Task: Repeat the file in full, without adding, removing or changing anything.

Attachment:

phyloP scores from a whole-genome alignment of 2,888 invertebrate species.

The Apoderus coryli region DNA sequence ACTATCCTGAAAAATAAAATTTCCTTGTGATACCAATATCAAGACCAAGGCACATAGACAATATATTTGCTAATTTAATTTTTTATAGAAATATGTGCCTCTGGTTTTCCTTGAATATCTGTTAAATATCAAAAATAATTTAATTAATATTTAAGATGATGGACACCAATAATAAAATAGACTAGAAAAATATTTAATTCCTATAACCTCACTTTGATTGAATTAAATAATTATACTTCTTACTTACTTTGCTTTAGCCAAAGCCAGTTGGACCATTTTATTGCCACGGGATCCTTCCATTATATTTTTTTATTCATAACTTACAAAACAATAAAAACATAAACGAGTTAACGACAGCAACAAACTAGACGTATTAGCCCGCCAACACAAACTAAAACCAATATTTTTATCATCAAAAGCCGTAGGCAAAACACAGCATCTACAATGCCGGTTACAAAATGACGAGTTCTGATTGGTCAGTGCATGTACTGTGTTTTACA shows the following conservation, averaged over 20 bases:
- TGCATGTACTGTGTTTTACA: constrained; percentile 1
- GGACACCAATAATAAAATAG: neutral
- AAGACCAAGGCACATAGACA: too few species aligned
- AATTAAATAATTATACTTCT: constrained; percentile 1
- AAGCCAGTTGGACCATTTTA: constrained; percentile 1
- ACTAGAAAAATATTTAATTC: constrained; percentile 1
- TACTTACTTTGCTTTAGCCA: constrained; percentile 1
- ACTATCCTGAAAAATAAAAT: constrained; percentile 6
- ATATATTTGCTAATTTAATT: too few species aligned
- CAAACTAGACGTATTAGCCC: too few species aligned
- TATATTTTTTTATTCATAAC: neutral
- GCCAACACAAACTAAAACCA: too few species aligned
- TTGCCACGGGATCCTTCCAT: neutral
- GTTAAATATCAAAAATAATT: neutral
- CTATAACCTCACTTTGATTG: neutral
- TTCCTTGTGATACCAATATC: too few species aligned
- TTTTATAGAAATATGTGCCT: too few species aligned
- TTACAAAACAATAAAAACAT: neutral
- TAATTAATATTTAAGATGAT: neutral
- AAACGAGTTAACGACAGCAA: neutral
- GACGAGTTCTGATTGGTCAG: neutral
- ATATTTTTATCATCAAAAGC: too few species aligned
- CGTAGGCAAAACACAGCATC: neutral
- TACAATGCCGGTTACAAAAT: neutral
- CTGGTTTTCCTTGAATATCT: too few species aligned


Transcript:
phyloP scores from a whole-genome alignment of 2,888 invertebrate species.

The Apoderus coryli region DNA sequence ACTATCCTGAAAAATAAAATTTCCTTGTGATACCAATATCAAGACCAAGGCACATAGACAATATATTTGCTAATTTAATTTTTTATAGAAATATGTGCCTCTGGTTTTCCTTGAATATCTGTTAAATATCAAAAATAATTTAATTAATATTTAAGATGATGGACACCAATAATAAAATAGACTAGAAAAATATTTAATTCCTATAACCTCACTTTGATTGAATTAAATAATTATACTTCTTACTTACTTTGCTTTAGCCAAAGCCAGTTGGACCATTTTATTGCCACGGGATCCTTCCATTATATTTTTTTATTCATAACTTACAAAACAATAAAAACATAAACGAGTTAACGACAGCAACAAACTAGACGTATTAGCCCGCCAACACAAACTAAAACCAATATTTTTATCATCAAAAGCCGTAGGCAAAACACAGCATCTACAATGCCGGTTACAAAATGACGAGTTCTGATTGGTCAGTGCATGTACTGTGTTTTACA shows the following conservation, averaged over 20 bases:
- TGCATGTACTGTGTTTTACA: constrained; percentile 1
- GGACACCAATAATAAAATAG: neutral
- AAGACCAAGGCACATAGACA: too few species aligned
- AATTAAATAATTATACTTCT: constrained; percentile 1
- AAGCCAGTTGGACCATTTTA: constrained; percentile 1
- ACTAGAAAAATATTTAATTC: constrained; percentile 1
- TACTTACTTTGCTTTAGCCA: constrained; percentile 1
- ACTATCCTGAAAAATAAAAT: constrained; percentile 6
- ATATATTTGCTAATTTAATT: too few species aligned
- CAAACTAGACGTATTAGCCC: too few species aligned
- TATATTTTTTTATTCATAAC: neutral
- GCCAACACAAACTAAAACCA: too few species aligned
- TTGCCACGGGATCCTTCCAT: neutral
- GTTAAATATCAAAAATAATT: neutral
- CTATAACCTCACTTTGATTG: neutral
- TTCCTTGTGATACCAATATC: too few species aligned
- TTTTATAGAAATATGTGCCT: too few species aligned
- TTACAAAACAATAAAAACAT: neutral
- TAATTAATATTTAAGATGAT: neutral
- AAACGAGTTAACGACAGCAA: neutral
- GACGAGTTCTGATTGGTCAG: neutral
- ATATTTTTATCATCAAAAGC: too few species aligned
- CGTAGGCAAAACACAGCATC: neutral
- TACAATGCCGGTTACAAAAT: neutral
- CTGGTTTTCCTTGAATATCT: too few species aligned